DCU Institute to lead €2.4m EU project tackling fake news
The DCU Institute for Future Media and Journalism (FuJo) will lead a three-year, €2.4 million project to tackle the issue of fake news by tracking and flagging online disinformation, especially through social media.
Funded by the European Commission’s Horizon 2020 programme the project, titled Provenance, will focus on finding solutions to enable people to distinguish between original information and manipulated information or disinformation.
The project will develop a ‘verification layer’ that will employ advanced digital technologies for multimedia analytics (including image forensics) to record any modifications to content and to identify similar pieces of content. A ‘verification indicator’ will contextualise individual pieces of content with relevant information, including when the content was registered, by whom, and any subsequent transactions. The project solutions will be of particular use for consumers of news and political information but also for content creators who want to secure their content from manipulation or unauthorised use.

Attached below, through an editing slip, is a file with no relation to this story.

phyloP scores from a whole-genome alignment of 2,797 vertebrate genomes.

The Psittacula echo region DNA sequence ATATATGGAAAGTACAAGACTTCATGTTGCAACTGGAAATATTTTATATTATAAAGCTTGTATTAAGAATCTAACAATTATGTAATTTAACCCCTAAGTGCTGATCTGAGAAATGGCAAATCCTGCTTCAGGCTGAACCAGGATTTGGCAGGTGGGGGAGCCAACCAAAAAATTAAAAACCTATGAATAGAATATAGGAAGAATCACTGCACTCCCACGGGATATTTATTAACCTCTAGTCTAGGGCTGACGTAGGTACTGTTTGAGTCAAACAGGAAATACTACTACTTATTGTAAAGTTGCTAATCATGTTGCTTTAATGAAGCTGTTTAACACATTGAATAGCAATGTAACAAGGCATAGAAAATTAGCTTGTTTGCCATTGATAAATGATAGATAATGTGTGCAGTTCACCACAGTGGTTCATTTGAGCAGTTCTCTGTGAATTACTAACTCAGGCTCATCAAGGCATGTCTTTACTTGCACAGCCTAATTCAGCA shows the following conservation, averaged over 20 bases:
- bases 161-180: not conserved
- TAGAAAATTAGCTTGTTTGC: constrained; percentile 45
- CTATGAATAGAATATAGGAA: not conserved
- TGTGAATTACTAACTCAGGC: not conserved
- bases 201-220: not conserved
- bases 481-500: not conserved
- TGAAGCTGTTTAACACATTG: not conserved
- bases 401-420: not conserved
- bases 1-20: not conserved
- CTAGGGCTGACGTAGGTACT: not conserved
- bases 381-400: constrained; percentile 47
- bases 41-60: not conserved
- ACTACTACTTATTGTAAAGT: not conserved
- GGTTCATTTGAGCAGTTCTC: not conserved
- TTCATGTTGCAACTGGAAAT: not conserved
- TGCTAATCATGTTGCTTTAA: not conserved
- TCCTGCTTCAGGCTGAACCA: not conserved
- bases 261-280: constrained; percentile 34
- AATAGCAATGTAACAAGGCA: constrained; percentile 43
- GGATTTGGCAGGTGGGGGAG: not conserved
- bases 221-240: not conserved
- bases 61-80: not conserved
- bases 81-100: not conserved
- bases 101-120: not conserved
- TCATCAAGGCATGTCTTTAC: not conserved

Commencing in December under associate professor Dr Jane Suiter, the project team will include academic and industry partners from Ireland, Spain, the Czech Republic and Austria. Irish collaborators include the SFI Adapt Research Centre for Digital Content Technology at Trinity College Dublin and the content intelligence company NewsWhip.
“The speed and volume of disinformation on social media has the potential to undermine democracy, business, and social reputations,” said Dr Suiter.
“This project will enable the tracking of online content and enable the level of its manipulation through Web and social media platforms to help consumers and business not only track their own material but to have confidence in the content that they see online.”